5(d). Neither defendant was harmed by the Grondine testimony on the subject of how many times he had in fact voted with Dutney on various issues that had come before the board during the period from March through May of 1973. By agreement of all concerned the original minutes of the selectmen for the entire year 1973 (apparently signed by the defendants themselves) were admitted in evidence. The jury could determine for themselves, from the best evidence available, exactly who had voted with whom, when and on what issues.
5(e). Robert Gariepy should not have been permitted to answer the question as to whether it was common knowledge in the town that Robert Gallagher and the two defendants voted together. What the townspeople might have thought as to a record of voting together was hearsay (Blaisdell v. Bickum, 139 Mass. 250, 252 ; see also Root v. MacDonald, 260 Mass. 344, 368 ) and was irrelevant on the question of whose votes Gariepy himself might have thought he was buying when he delivered the money to Thomas Gallagher. We think, however, that any possible confusion was dispelled by the admission of the selectmen's minutes.
5(f). It was not error to allow the question to Dutney as to whether he had any memory of Robert Gallagher's having been at his house prior to April of 1973. On the evidence already introduced, the jury could have found that Robert Gallagher and Dutney were two of the four participants in a common enterprise to solicit a bribe from the Gariepys, and the degree of intimacy (if any) between those two participants was a legitimate subject of inquiry. See Commonwealth v. Galvin, 310 Mass. 733, 736, 745 (1942).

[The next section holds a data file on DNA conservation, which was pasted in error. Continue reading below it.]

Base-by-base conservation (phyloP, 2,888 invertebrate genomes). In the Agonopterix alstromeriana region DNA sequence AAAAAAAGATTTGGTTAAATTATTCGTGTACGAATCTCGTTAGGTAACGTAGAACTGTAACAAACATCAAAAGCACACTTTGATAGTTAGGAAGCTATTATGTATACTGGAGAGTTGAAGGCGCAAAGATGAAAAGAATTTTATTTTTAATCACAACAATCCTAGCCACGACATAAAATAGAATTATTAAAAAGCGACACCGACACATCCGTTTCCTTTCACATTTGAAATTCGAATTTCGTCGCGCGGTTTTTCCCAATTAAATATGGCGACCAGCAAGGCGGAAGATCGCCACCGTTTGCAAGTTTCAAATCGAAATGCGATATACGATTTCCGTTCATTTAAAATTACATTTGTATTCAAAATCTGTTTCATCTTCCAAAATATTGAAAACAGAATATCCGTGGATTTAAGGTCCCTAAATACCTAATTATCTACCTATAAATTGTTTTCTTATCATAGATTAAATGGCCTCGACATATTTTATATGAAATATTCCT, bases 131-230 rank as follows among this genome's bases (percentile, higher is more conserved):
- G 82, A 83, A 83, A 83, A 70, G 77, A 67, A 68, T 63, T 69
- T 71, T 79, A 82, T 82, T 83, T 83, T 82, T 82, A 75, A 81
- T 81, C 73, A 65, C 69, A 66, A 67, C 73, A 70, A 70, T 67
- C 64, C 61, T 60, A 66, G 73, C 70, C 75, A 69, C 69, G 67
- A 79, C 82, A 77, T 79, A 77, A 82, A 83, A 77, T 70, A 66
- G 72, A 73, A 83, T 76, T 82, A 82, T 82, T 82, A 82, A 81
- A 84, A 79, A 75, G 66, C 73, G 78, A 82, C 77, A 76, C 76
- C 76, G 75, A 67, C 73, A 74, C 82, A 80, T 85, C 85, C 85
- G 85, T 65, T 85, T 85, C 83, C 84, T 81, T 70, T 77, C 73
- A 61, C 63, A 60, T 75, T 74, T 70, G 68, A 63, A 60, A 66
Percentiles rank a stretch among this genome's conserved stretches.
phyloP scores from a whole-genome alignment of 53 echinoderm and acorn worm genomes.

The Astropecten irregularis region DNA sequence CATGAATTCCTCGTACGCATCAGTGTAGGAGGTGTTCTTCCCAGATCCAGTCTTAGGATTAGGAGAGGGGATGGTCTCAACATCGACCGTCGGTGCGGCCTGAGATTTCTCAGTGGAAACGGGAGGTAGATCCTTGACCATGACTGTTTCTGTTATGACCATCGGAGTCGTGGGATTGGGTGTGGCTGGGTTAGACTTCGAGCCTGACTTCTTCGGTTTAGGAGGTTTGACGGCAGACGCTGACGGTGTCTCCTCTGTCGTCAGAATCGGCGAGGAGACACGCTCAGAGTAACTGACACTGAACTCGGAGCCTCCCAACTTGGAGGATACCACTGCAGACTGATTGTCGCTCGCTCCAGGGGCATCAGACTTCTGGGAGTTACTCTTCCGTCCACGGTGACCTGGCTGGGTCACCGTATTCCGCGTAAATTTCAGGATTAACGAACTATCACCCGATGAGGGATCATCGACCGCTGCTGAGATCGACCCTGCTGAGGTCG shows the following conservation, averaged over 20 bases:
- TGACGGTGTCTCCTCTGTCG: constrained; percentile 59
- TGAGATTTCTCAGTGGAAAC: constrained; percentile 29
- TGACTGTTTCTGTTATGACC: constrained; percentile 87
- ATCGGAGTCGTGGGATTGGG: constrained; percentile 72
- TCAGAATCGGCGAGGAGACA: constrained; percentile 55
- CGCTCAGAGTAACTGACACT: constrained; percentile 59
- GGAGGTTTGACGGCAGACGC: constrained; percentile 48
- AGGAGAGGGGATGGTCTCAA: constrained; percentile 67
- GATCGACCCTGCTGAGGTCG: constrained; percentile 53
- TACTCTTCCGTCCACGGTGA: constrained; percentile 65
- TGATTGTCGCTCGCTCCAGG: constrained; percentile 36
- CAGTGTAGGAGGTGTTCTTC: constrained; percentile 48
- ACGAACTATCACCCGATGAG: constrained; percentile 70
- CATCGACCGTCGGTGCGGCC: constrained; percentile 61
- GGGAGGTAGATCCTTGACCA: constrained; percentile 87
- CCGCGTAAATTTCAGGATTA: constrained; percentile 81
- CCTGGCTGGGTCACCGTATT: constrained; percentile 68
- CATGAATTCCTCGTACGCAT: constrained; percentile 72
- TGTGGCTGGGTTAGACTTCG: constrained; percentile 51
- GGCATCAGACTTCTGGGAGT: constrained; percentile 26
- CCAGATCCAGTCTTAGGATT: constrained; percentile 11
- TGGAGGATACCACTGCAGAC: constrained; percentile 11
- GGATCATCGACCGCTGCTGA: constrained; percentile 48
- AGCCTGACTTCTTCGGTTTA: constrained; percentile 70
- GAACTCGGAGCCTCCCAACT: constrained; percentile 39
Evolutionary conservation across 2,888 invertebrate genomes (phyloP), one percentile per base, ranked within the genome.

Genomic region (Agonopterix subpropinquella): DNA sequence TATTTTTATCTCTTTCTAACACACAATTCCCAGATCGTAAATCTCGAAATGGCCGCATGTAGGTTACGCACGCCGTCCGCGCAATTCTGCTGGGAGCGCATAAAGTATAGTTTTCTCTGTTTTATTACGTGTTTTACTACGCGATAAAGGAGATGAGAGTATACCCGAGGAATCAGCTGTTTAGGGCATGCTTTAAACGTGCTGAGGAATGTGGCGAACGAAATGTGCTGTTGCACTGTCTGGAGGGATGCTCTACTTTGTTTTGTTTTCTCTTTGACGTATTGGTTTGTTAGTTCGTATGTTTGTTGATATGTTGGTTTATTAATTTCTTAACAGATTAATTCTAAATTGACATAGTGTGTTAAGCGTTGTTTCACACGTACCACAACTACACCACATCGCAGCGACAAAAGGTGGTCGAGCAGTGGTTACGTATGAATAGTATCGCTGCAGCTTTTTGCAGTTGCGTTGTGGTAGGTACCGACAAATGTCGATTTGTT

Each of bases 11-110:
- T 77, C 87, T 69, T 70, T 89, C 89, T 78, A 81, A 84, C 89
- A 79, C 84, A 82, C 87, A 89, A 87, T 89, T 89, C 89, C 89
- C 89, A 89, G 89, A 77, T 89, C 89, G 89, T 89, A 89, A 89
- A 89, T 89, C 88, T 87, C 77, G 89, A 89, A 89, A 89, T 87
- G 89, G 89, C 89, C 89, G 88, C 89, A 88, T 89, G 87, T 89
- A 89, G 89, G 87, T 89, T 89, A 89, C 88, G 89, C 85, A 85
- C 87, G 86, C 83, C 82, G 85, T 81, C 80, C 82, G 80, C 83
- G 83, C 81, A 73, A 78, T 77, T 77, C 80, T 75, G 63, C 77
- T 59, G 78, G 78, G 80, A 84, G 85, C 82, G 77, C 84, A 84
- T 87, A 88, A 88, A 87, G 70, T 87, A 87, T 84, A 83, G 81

*379 5(g). Perry had already testified to both sides of the conversation which he had had with Robert Gallagher just prior to the vote on the license application. Accordingly, on its face and so far as the transcript discloses (the relevant bench conference not having been recorded), the question to Roland Gariepy as to what Perry had told him of that conversation must be taken as having called for the truth of what Gallagher had said during the conversation. The question thus called for multiple hearsay and should have been excluded. However, Gariepy's testimony on this point was merely cumulative of Perry's earlier testimony as to what Gallagher had said and which had been properly admitted under the rule stated in part 3 of our opinion.
5(h). The conversation which Thomas Gallagher had had with Grondine in late July or early August, 1973, took place several months after the objects of the common enterprise had been accomplished (see Commonwealth v. Mannos, 311 Mass. 94, 105-106 ; Commonwealth v. Dussault, 2 Mass. App. Ct. 321, 326 ), but the contents of the conversation were nevertheless admissible against Grondine by reason of his admission of guilt found therein. Commonwealth v. Dias, 358 Mass. 819 (1971). Dutney voiced no objection, nor did he request a limiting instruction.NOTES
 Commonwealth vs. Dexter Dutney (two indictments) and Commonwealth vs. Leo Grondine (three indictments).